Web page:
beetle kill






On November 6th 2013, the US Department of Agriculture awarded nearly $10 million to fund research to develop renewable fuel and biochar production using insect-killed trees in the Rocky Mountain region as a sustainable feedstock. The award was provided to the Bioenergy Alliance of the Rockies (BANR): a consortium of academic, industry and government organizations led by Colorado State University.

BANR’s website can be found here.

The USDA press release announcing BANR can be found here.

BANR is the most recent Coordinated Agricultural Project (CAP) funded within the Sustainable Bioenergy challenge area by the USDA National Institute of Food and Agriculture (NIFA) Agriculture and Food Research Initiative (AFRI). They are one of seven AFRI-CAP projects, including NARA, funded since 2011.

The regions served by NARA and BANR overlap in western Montana and Northern Idaho. To date, NARA leadership has met with BANR members and began the process of identifying efforts where the two organizations can share information and resources to accomplish the project goals.

“ We are still working out the details, but there will definitely be strong coordination between BANR and NARA”, says Michael Wolcott, NARA co-project director. “This coordination is very important to the USDA, our stakeholders, and to the success of both projects. We are very excited to have this opportunity to work with this strong team on issues of mutual interest to ourselves and our shared stakeholders.”

One significant distinction between the two projects is that BANR will explore the use of a thermochemical process called pyrolysis to convert insect-killed trees into biofuels and biochar; whereas, the NARA project is developing a biochemical conversion process which relies on yeast to convert sugars, produced from forest residuals, into biofuels. In contrast, the process relies on heat and pressure to convert the wood material into fuels. BANR has partnered with Cool Planet Energy Systems, whose mobile pyrolysis process can be tailored to the beetle-kill feedstock in a specific area.  This approach utilizes mobile conversion facilities that move into a centralized location for the duration of a forest treatment. This system is not small enough to fit at a logging site, but would locate in a central area close to utilities and transportation. The temporary siting differs from the stationary conversion concept developed by NARA, but is similar to depot sites currently under study.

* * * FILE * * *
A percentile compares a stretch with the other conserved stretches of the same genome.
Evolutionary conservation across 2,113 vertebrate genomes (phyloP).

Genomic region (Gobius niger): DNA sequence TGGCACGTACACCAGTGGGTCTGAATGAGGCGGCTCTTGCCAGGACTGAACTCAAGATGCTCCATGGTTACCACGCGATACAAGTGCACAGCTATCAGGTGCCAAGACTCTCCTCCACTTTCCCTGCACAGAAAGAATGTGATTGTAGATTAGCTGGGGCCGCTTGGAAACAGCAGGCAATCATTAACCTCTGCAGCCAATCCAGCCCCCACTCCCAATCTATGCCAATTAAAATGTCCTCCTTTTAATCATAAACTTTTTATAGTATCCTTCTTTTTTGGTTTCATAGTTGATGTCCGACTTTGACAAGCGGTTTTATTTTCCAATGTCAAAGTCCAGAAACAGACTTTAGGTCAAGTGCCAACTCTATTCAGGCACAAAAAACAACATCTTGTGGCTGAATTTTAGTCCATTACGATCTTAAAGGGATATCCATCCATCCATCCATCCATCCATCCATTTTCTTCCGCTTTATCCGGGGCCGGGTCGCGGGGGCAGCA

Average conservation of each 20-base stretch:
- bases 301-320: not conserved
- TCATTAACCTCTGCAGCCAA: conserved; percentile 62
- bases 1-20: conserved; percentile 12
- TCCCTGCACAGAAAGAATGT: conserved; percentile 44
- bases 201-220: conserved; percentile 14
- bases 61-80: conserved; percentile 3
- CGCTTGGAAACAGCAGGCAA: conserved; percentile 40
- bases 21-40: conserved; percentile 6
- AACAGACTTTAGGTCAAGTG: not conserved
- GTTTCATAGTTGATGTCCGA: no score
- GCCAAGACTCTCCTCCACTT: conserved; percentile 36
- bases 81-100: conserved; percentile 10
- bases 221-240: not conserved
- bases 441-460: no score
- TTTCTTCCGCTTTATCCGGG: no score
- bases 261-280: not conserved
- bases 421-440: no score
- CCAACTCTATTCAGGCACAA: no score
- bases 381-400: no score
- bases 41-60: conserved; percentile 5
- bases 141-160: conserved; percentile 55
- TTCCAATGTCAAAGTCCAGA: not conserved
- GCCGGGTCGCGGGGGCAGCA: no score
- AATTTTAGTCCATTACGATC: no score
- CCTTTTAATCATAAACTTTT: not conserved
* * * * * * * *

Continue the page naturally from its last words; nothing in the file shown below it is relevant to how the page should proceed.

Additional BANR partners include the University of Idaho, University of Montana, Montana State University, the University of Wyoming, U.S. Forest Service Rocky Mountain Research Station and the National Renewable Energy Lab.